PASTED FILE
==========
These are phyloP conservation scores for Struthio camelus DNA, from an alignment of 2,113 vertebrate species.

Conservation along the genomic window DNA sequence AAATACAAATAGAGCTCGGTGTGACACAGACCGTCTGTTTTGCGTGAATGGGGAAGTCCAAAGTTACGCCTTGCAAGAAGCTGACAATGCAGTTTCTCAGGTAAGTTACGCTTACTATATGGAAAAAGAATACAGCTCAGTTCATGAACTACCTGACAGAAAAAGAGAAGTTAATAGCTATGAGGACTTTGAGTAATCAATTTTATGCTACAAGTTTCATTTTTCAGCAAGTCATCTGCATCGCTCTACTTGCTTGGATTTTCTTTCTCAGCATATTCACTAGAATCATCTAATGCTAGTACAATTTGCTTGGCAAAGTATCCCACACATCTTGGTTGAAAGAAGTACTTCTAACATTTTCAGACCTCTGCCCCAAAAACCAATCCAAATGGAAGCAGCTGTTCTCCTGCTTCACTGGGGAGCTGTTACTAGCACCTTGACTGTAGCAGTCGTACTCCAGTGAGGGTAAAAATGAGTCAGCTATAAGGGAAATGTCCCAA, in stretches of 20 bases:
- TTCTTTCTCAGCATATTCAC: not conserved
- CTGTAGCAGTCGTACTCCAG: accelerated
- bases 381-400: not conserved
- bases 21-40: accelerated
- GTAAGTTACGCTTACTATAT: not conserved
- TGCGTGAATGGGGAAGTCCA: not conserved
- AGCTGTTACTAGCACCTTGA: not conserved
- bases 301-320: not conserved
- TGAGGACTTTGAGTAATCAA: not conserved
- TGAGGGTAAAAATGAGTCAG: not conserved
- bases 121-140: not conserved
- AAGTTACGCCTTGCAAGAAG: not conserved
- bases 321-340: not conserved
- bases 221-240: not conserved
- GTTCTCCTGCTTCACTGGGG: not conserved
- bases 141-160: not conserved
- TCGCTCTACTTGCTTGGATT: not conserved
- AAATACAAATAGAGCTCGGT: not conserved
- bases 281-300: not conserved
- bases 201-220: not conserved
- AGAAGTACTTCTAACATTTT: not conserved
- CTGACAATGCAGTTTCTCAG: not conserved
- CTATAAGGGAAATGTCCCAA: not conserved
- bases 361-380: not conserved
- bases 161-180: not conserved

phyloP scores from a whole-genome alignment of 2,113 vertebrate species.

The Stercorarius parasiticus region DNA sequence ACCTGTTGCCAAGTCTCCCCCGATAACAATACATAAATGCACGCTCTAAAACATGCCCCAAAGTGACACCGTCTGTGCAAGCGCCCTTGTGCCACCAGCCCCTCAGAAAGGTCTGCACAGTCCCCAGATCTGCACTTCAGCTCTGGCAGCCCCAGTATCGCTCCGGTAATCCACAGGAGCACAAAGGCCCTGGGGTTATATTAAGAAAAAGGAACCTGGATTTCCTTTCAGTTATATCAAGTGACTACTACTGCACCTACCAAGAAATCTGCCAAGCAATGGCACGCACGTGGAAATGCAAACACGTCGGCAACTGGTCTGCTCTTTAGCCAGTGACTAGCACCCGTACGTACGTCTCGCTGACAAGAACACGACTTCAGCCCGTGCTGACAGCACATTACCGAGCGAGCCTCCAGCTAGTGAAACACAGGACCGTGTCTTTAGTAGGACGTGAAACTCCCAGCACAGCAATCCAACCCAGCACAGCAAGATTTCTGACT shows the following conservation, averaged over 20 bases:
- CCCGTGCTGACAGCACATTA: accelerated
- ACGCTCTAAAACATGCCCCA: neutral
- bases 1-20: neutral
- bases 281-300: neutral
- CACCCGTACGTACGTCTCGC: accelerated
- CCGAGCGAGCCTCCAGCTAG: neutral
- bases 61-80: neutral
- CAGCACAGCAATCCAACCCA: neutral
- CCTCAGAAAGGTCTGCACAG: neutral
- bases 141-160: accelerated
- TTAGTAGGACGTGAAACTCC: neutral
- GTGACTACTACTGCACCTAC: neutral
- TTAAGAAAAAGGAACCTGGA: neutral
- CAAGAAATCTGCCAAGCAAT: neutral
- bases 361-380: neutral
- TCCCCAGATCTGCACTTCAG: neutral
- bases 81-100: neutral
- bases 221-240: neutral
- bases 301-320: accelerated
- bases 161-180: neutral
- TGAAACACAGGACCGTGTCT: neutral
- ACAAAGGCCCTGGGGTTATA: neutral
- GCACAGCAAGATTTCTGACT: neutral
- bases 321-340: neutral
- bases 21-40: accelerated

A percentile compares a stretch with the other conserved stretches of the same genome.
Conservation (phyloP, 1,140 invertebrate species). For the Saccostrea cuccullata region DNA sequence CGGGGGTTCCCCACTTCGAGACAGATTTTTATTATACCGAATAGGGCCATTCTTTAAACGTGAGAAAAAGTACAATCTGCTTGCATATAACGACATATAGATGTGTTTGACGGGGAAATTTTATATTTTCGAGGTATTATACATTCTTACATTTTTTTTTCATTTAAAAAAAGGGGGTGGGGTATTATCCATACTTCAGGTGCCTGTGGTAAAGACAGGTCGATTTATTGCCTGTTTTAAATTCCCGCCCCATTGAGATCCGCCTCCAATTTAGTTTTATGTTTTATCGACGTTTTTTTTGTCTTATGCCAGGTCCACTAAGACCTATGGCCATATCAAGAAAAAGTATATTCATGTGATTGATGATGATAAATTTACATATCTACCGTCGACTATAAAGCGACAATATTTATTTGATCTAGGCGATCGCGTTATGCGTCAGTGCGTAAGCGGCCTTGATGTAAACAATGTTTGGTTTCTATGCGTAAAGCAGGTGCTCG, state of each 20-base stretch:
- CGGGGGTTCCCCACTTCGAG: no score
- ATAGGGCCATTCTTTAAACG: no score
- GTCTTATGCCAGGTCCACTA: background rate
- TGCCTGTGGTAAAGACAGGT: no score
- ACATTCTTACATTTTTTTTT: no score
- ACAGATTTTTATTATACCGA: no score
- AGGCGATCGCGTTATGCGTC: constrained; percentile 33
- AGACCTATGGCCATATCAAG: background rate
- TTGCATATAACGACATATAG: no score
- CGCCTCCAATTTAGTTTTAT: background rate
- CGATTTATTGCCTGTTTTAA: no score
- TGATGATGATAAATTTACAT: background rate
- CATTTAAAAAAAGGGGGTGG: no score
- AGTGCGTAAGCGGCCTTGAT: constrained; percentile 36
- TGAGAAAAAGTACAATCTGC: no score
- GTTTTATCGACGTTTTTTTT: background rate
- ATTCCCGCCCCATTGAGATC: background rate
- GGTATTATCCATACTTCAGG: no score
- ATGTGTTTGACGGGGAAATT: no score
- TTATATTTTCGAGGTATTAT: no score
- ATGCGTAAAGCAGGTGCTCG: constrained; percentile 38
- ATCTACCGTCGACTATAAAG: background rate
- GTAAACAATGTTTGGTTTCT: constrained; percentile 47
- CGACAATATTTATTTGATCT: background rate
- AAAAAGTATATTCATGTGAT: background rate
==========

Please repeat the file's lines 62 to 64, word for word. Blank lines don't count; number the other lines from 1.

- ACAGATTTTTATTATACCGA: no score
- AGGCGATCGCGTTATGCGTC: constrained; percentile 33
- AGACCTATGGCCATATCAAG: background rate